I hate the imperial measurement system, and can confidently say that anyone who doesn't recognize the superiority of metric is a freaking idiot. How nice it must be for you Aussies, Germans and Koreans to drill an 8mm hole, realize you need it a smidgen bigger, and yell down the ladder for a 9mm bit. Versus us Yankees drilling a 7/32 hole, then having to do an equation in your head to calculate if you need a 3/16 or a 1/4.
For the non-mathematically-gifted like me, dividing things with fractions is the worst. For example, when doing DIY projects you often have to calculate the midpoint of a particular piece—whether it's wood, fabric or metal—and I'd be constantly scrawling equations onto the piece of wood I was working and having to sand the marks off afterwards. That is, until I learned this simple tip to easily find the exact midpoint without having to divide fractions.
Let's say I want to find the midpoint of the board above. We take a tape measure to it...
...and see it's 17-something. That's all you're looking for, ignore the finer gradations.
Then we take note of the nearest even number, whether higher or lower than the actual measurement. In this case the nearest even number is 18.In other words, if the measurement had been 16-something (simulated below) we'd round down to 16.
Then you take that even number and divide it in two. Even a relatively thick-headed person like myself can quickly calculate that half of 18 is 9.
So we draw a line at the 9-inch mark on the board.
Then we flip the tape measure around...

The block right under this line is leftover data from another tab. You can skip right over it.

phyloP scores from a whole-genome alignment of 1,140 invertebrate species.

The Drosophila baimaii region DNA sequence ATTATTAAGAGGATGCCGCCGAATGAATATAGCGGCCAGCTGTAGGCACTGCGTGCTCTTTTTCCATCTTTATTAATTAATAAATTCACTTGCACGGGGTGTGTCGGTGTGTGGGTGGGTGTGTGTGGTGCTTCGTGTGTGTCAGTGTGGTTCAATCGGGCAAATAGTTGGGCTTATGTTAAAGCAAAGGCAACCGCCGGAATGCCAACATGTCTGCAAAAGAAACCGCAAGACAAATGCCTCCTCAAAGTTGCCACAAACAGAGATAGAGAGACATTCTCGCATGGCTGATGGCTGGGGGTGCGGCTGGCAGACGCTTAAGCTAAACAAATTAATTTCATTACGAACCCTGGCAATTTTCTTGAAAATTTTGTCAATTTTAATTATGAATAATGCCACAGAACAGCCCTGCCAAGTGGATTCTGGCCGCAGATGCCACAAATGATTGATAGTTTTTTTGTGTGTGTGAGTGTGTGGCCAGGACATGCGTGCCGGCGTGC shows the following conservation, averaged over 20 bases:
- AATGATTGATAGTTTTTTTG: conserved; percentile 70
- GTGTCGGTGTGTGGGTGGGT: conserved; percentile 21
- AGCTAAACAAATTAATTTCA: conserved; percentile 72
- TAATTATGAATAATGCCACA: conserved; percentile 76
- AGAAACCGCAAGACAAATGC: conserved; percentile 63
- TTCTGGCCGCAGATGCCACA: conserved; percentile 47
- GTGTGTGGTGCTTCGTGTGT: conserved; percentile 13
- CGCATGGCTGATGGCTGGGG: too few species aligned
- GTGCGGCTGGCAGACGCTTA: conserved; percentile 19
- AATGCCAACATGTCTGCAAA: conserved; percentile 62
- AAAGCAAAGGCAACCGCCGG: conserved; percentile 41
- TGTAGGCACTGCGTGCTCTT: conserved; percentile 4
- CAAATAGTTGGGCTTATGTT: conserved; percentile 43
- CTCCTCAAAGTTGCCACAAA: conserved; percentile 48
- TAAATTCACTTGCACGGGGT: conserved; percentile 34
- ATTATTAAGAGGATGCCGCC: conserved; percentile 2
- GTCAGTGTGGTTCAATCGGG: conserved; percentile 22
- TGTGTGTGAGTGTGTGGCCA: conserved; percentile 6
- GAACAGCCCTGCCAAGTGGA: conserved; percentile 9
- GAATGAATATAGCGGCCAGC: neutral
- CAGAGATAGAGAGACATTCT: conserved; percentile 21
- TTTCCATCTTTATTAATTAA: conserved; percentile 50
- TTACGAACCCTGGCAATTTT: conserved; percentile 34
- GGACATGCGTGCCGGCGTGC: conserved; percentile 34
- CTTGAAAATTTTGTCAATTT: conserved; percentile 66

...and mark 9 inches going the other way.
Now we have two marks that are less than an inch apart.
If you have managed to graduate with a design degree, or if you build things for a living, or have any visual acuity whatsoever, it's super-easy to eyeball the exact midpoint of two lines less than an inch apart.
Mark it, and that's it, you're done.
If you want to double-check, just run the tape measure, no math necessary. Here we see we've got 8 5/8.
Then flip the tape measure, and confirm we've got 8 5/8 going the other way.
The best part of this system is that it's foolproof. In other words, if I was dumb enough that I divided 18 by 2 and came up with 8, and marked 8 inches from each side, the two marks would be a lot wider than 1 inch apart, and I'd know I screwed up and would recalculate before cutting anything.
I can't remember which magazine, website or blog I first saw this tip on—it was years ago—so I cannot give credit where it's due. Nevertheless, I'm sure this is an old and fairly common carpenter's tip.
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Another idea: If the round-down is 18 and round-up is 19, just skew the tape until it measures 20 diagonally, and mark at 10. If that's too strong an angle for the piece, you can always hold the tape so it measures 19, and mark at 9 1/2. This trick works great when you need to divide a piece into thirds or quarters or fifths or whatever, just by setting the diagonal so that you get a common divisor.
I was also going to espouse this method. I learned it from a Jimmy Diresta tips n tricks vid.
Why not buy drillbits and tape measures in mm's?
You've all got it wrong. Take another board of identical dimensions and mass, shave off even increments of board, and continously weight the shavving and the remaining board. Once the weight of the shaving and the remaining board are equal, you have reached the center of the board you started with. Then, either measure the remaining bard and transfer that measurment to the piece you want to cut, or simply lay the half sized piece on top of the piece needding cut and make a mark. Simple
As for those posting snotty remarks; really? Did your mama's not teach you anything? If you don't have anything nice to say.......
I'm a financial analyst and can reconcile billion dollar accounts to the penny. Ask me to measure something that's not 1/4, 1/2 or 3/4 and I can't figure it out. That's my husbands job. :)
You don't even need a tape measure.
But cubits are even hard to find the half of.
Faith? Baddum ching.
We like things to be more difficult.
From a manufacturing point of view this is never the case.
So stick to two references and just do the very very simple math ;)